This prototype is perfect for creating scaled concepts before producing a large-scale model or various physical products. The physical model works best when creating designs, mobile devices, and smaller crafted objects.

4. Wireframe

Wireframing revolutionized how we create digital tools, websites, and software. A wireframe is simply a digital diagram, mock-up, or layout. This prototyping form gives a real-life experience of how the product or project will look in various situations.

Beyond developing software and websites, wireframes are relevant to writers. You can use it for excellent content placement to give it the perfect meaning and to communicate the written message.

5. Virtual and Augmented Reality Prototypes

VR and AR have taken the world by storm via the limitless possibilities they provide. You can use this new technology trend to create prototypes. Use this new technology to experience the product first-hand and identify its flaws with minimal cost.

You can create multiple simulations and make the necessary improvements as you take the product on a spin with virtual reality. Get a vast view of the product design with VR goggles.

6. Feasibility

Engineers don't always show all their cards at once. They add certain features to the product at the end of the production process, and some come in the beginning.

Feasibility prototypes help identify the relevant and compactable features before adding them. These prototypes are relevant for both physics and digital models. They help you develop your product as new ideas arise or when you identify flaws.

A feasibility model can serve as a temporary replacement if engineers discover that certain product parts are either missing or damaged during the manufacturing process.

7. Fully Functional Rapid Prototype

Establishing a fully functional rapid prototype is essential during product development. This prototype allows you to test the general idea of a product to ascertain if it operates in line with the original intent.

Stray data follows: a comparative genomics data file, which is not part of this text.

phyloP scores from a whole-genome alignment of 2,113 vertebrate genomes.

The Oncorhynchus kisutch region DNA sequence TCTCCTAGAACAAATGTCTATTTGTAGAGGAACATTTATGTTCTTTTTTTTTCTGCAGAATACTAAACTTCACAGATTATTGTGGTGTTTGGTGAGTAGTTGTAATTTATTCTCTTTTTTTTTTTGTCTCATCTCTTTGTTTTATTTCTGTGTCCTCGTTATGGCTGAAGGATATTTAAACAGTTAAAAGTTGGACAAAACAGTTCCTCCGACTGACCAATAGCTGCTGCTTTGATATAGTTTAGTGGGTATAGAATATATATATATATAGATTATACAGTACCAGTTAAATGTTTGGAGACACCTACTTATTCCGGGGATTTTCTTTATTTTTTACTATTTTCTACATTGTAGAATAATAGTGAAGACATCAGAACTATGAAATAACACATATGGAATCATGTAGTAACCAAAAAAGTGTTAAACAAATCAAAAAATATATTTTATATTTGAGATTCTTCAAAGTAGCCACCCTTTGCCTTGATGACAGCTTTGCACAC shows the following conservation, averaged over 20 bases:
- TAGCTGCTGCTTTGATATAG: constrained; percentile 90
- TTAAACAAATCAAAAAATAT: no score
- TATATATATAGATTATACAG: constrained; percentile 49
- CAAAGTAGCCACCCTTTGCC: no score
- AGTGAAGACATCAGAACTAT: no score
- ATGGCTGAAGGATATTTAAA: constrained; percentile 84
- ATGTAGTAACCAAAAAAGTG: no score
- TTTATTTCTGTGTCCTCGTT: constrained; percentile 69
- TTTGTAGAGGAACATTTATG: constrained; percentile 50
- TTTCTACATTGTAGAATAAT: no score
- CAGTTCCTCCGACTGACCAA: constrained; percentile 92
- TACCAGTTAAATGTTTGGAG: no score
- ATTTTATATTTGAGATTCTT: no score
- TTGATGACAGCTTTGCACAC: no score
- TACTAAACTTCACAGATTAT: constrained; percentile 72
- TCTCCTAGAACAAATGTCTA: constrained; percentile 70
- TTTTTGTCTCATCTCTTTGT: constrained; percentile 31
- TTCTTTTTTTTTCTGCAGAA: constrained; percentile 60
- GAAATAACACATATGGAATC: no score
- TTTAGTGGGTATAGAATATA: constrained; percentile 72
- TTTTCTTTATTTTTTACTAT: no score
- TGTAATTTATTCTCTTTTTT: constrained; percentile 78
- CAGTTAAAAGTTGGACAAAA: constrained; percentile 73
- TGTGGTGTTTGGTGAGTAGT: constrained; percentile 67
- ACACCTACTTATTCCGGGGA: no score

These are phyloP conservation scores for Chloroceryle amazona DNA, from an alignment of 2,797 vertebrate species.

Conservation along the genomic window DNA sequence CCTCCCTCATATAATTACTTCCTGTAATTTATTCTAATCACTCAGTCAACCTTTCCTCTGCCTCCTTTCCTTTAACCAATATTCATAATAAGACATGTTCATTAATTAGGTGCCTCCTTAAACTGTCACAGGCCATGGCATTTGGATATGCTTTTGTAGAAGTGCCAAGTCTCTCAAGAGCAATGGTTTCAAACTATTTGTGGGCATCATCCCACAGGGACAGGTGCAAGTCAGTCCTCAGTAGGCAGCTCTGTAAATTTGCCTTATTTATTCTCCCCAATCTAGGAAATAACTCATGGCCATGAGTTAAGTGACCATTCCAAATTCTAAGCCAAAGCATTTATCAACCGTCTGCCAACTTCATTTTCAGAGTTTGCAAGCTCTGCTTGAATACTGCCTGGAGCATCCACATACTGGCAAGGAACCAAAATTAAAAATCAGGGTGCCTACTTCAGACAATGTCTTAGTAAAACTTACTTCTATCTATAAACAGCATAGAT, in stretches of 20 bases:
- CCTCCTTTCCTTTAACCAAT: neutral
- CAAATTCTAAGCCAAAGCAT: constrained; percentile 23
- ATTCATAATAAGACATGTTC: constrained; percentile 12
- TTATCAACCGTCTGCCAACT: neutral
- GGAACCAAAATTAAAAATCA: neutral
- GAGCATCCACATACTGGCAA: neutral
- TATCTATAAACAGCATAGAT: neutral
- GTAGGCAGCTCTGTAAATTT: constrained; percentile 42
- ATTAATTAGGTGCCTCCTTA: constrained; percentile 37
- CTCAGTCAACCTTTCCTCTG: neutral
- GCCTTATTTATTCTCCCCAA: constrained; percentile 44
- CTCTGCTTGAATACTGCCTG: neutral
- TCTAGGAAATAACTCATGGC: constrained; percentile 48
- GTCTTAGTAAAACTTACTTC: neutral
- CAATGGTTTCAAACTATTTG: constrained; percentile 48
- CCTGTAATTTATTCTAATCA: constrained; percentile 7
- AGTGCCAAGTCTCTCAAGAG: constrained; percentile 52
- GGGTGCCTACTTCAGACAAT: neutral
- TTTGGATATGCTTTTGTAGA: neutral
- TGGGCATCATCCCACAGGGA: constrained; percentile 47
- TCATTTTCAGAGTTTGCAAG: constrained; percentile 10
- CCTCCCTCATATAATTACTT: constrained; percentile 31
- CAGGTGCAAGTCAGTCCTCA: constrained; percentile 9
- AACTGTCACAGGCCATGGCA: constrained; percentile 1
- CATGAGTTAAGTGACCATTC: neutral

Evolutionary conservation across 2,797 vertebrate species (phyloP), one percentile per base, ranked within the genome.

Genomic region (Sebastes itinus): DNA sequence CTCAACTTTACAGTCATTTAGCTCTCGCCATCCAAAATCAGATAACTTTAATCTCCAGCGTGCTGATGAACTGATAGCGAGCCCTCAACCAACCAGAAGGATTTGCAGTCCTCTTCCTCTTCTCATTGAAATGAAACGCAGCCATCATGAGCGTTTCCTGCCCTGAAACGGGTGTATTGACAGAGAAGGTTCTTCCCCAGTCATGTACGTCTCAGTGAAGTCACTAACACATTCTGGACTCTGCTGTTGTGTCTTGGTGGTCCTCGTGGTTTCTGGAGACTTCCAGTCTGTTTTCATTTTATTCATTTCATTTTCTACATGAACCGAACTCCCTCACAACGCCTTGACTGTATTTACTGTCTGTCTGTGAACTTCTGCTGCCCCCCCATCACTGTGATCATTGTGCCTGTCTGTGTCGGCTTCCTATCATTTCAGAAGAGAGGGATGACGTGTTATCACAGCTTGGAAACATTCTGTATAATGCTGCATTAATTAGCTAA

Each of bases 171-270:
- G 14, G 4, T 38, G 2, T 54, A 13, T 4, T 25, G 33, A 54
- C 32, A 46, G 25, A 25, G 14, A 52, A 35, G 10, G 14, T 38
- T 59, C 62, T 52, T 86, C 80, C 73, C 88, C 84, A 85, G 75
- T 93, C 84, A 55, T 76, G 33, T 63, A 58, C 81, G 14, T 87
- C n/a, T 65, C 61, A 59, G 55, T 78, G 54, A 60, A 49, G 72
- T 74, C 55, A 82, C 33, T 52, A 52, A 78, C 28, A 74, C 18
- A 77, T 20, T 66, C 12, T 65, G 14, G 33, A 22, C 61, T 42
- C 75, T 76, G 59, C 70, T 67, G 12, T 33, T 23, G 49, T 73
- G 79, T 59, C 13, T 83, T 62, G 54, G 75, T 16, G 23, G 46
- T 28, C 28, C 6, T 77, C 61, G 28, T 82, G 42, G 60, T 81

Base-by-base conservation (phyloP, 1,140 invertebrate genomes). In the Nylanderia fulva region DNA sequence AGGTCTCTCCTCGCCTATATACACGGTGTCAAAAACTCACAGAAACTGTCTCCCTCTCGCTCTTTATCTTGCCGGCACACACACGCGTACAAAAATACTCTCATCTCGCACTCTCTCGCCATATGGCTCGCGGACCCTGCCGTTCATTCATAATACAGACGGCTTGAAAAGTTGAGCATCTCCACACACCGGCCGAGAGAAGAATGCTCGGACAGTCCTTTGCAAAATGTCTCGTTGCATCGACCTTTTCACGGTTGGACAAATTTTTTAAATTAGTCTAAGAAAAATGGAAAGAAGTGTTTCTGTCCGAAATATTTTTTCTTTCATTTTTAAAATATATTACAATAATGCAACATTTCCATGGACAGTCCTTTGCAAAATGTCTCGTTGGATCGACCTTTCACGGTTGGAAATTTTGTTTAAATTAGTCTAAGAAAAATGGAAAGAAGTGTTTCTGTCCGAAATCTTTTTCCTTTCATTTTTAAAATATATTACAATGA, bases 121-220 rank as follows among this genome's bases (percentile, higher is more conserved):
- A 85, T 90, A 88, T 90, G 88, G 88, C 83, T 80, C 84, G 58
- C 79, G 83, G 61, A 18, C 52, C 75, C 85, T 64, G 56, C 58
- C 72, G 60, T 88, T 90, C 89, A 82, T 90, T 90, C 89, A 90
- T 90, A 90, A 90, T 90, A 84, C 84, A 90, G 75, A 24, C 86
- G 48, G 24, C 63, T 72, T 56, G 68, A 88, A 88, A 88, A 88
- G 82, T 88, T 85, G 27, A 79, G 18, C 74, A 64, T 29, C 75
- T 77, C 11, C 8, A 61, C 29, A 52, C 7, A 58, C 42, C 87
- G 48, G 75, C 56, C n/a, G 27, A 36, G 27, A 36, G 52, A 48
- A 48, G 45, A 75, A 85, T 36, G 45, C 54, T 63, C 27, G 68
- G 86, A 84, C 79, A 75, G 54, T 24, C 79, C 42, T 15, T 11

Fully functional rapid prototypes are relevant for mechanized inventions or unique designs with features that must operate in specific ways.

8. Video Prototype

Video prototypes are getting more popular as most engineers and designers use this format to create a perfect picture or simulation of the product. Designers use animations or simulations to display every vital detail and present the idea in the simplest way possible.

9. Horizontal Prototype

Horizontal prototypes offer insight into a design from a user end. A software developer can acquire information from the customer's point of view with this prototype.

Software engineers and designers use this prototype to understand how people relate and respond to their projects.

10. Vertical Prototype

Vertical prototypes are back-end models created for testing and improving database designs. This prototype helps to avoid mistakes in the design phase.

Software designers use vertical prototypes to test the software’s vital functions before they transfer it to another software development phase.

4 Types of Prototyping in Software Development

Software prototyping is the process of building software application models or simulations of how the final software product will work.

Let’s check out the different types of software prototyping.

1. Throwaway Prototyping